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Launch now and run interactively by clicking this badge, then navigate to the \notebooks directory and open the notebook corresponding to the chapter you want to read: Binder

This material was adapted from Allen Downey's Think Bayes Github repository by Roger Labbe.

Mostly I took his code and tex file and converted them into a series of Jupyter notebooks. This was sometimes problamatic. Allen uses a lot of Python classes, and his exposition splits the code across multiple paragraphs. It's a great pedagogical technique, but does not cleanly work in notebooks, where you have to specify the entire class in one cell. Furthermore, most of his code is in .py files.

I made this work as best I could, but sometimes there were authorial decisions that I do not feel comfortable making. The code just doesn't run in those spots. Sometimes I left the code in markdown cells rather than putting it in code cells, and then imported the class from the .py file. I kind of figured this out as I proceeded, so perhaps there are stylistic differences in the back vs the front of the book.

He generates many graphs, but does not supply the source code. Maybe the code is in the /code subdirectory? In a few places I took the liberty of supplying the Python, but in many places I did not. Maybe somebody else will feel like doing that; I don't really have time right now. Pull requests accepted!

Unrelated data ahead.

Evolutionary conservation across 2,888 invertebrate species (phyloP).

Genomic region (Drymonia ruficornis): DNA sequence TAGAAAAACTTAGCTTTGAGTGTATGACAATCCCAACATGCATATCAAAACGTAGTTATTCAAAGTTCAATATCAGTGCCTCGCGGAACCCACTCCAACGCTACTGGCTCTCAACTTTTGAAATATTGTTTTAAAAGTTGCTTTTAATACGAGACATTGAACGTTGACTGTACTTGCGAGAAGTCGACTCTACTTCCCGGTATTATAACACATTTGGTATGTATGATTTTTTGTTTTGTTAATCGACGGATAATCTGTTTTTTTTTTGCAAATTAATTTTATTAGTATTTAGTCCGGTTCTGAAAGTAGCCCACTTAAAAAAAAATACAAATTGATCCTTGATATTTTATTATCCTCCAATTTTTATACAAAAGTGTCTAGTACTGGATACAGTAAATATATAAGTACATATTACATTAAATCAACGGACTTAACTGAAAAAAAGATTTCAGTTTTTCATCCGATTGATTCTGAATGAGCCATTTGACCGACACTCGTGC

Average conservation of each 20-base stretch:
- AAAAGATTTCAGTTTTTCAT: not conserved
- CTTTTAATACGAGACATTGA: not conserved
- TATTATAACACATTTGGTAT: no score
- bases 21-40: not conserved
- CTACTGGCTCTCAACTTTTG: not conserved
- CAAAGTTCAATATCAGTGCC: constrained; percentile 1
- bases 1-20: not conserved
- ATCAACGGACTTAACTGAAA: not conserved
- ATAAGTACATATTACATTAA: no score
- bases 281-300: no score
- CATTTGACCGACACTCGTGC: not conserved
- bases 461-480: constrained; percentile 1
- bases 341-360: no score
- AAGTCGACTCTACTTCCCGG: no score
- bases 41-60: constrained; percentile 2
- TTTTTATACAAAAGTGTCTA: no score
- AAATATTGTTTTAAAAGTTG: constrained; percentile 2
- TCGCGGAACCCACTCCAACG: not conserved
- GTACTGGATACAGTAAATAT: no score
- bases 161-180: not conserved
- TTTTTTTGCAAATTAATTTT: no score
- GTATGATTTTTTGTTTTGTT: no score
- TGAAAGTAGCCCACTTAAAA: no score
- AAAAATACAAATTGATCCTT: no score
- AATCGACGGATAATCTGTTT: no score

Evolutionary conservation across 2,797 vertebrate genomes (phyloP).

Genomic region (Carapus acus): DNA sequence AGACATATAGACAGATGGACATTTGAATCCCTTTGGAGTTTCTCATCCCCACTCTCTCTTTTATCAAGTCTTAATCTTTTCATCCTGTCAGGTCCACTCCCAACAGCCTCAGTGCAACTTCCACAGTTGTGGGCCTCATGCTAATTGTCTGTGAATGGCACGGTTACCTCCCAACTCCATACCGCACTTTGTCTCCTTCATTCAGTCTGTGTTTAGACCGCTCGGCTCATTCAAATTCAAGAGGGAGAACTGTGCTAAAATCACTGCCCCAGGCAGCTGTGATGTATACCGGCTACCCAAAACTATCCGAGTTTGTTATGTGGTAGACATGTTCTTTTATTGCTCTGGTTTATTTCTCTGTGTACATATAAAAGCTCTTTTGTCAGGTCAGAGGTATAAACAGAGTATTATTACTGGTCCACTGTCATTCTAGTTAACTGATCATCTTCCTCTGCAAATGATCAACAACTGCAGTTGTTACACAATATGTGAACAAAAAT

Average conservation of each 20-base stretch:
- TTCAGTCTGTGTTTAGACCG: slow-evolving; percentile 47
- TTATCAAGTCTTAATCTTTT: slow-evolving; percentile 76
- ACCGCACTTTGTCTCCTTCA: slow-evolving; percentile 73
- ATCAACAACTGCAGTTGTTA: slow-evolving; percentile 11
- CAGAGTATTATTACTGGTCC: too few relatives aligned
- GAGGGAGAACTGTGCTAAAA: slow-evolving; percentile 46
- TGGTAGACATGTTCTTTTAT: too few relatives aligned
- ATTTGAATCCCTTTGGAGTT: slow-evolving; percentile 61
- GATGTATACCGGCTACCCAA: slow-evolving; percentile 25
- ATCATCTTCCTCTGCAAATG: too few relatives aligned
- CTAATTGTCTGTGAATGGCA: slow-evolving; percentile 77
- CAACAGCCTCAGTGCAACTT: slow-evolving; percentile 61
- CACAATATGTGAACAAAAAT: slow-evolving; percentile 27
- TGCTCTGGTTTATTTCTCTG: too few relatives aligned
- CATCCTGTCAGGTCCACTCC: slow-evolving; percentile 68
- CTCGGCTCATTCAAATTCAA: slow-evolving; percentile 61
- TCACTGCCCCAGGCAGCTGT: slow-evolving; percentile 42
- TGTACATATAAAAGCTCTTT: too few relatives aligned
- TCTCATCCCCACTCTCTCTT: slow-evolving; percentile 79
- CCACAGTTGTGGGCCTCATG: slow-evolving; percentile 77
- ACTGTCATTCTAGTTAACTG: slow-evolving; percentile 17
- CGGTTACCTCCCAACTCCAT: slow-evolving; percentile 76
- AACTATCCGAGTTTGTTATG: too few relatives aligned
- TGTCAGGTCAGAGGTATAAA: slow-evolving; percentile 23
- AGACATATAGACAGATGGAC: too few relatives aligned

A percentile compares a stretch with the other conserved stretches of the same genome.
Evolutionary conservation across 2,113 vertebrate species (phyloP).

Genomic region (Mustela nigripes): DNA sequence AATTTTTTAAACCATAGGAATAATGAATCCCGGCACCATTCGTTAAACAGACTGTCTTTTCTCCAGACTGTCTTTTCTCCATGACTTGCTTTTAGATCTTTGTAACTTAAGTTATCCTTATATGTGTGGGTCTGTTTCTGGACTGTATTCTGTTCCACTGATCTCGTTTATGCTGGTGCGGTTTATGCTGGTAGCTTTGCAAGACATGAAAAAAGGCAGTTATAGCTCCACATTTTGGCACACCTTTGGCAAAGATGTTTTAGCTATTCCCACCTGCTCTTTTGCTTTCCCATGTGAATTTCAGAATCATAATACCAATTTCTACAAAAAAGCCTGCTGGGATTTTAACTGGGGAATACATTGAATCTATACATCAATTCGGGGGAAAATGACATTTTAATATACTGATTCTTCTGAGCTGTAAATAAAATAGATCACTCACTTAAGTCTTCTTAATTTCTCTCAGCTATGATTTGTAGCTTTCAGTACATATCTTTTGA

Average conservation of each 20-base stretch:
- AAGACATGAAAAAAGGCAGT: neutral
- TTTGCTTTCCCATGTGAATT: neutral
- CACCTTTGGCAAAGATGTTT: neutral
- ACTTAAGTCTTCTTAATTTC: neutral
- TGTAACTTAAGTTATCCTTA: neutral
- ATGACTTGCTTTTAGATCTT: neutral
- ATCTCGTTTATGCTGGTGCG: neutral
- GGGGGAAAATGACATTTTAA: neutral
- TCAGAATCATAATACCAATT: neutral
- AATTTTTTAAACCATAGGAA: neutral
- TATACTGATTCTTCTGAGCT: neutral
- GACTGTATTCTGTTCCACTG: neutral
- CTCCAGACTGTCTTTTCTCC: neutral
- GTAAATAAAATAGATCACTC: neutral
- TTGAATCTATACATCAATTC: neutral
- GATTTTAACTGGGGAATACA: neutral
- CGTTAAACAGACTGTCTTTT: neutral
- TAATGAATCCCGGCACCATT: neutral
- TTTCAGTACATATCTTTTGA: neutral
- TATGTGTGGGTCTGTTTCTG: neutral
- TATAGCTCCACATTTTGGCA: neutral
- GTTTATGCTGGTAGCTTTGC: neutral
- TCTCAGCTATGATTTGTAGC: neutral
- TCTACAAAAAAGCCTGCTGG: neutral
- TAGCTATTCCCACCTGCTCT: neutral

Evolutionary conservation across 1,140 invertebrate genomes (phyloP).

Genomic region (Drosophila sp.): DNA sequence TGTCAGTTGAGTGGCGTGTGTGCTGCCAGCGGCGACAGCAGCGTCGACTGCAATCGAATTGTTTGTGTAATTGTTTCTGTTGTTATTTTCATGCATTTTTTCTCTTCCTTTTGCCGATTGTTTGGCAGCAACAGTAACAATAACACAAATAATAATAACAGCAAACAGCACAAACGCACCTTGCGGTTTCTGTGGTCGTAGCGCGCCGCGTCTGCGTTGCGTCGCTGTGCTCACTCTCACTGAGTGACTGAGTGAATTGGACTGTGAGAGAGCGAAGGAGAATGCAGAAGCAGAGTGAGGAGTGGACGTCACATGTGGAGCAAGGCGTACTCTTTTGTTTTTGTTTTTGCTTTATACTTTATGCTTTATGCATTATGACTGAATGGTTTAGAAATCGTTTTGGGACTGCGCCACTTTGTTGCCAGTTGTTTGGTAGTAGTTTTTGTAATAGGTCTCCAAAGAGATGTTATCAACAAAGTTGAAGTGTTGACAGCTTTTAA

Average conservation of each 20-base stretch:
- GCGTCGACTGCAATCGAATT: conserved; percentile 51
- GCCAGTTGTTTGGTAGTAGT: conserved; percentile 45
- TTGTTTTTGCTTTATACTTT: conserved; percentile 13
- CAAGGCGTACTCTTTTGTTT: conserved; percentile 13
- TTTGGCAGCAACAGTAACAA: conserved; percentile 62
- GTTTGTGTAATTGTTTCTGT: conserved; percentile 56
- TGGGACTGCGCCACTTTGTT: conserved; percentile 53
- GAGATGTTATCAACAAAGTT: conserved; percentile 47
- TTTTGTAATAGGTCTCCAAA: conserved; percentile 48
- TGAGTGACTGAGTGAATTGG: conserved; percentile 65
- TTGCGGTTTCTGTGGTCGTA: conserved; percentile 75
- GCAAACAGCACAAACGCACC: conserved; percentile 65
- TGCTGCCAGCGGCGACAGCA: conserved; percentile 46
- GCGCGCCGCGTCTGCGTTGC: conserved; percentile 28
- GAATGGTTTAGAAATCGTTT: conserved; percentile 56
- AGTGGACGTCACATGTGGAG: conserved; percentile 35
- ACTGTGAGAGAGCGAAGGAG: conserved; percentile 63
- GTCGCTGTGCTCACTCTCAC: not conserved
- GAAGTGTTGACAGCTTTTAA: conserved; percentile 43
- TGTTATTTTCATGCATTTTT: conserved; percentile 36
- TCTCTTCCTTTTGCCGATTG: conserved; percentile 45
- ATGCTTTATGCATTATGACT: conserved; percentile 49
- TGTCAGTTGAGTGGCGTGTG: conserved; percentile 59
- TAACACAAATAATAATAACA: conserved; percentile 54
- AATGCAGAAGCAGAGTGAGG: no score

There are several places in the text where it was not clear to me where he got his datasets. Rather than making something up, I just let the code cells fail to execute. I hope Allen will help me rectify these situations. If not, and there is enough interest, we can make some decisions and get the cells working.

I put his code in a /code subdirectory. I did not fix the references in the book, which specify going to his home page to get the code. Again, I wanted to make as few editorial decisions as possible.

I did alter most of the code to work with Python 3. Mainly by using

from __future__ import print_function

but in a few places I had to fix things like removing xrange or iterkeys(). I only did just enough work to get it working.

His original README is:

Code repository for Think Bayes: Bayesian Statistics Made Simple by Allen B. Downey

Available from Green Tea Press at

Published by O'Reilly Media, October 2013.


Jupyter Notebooks derived from Allen Downey's book Think Bayes.






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  • Jupyter Notebook 62.9%
  • TeX 20.0%
  • Python 16.4%
  • Other 0.7%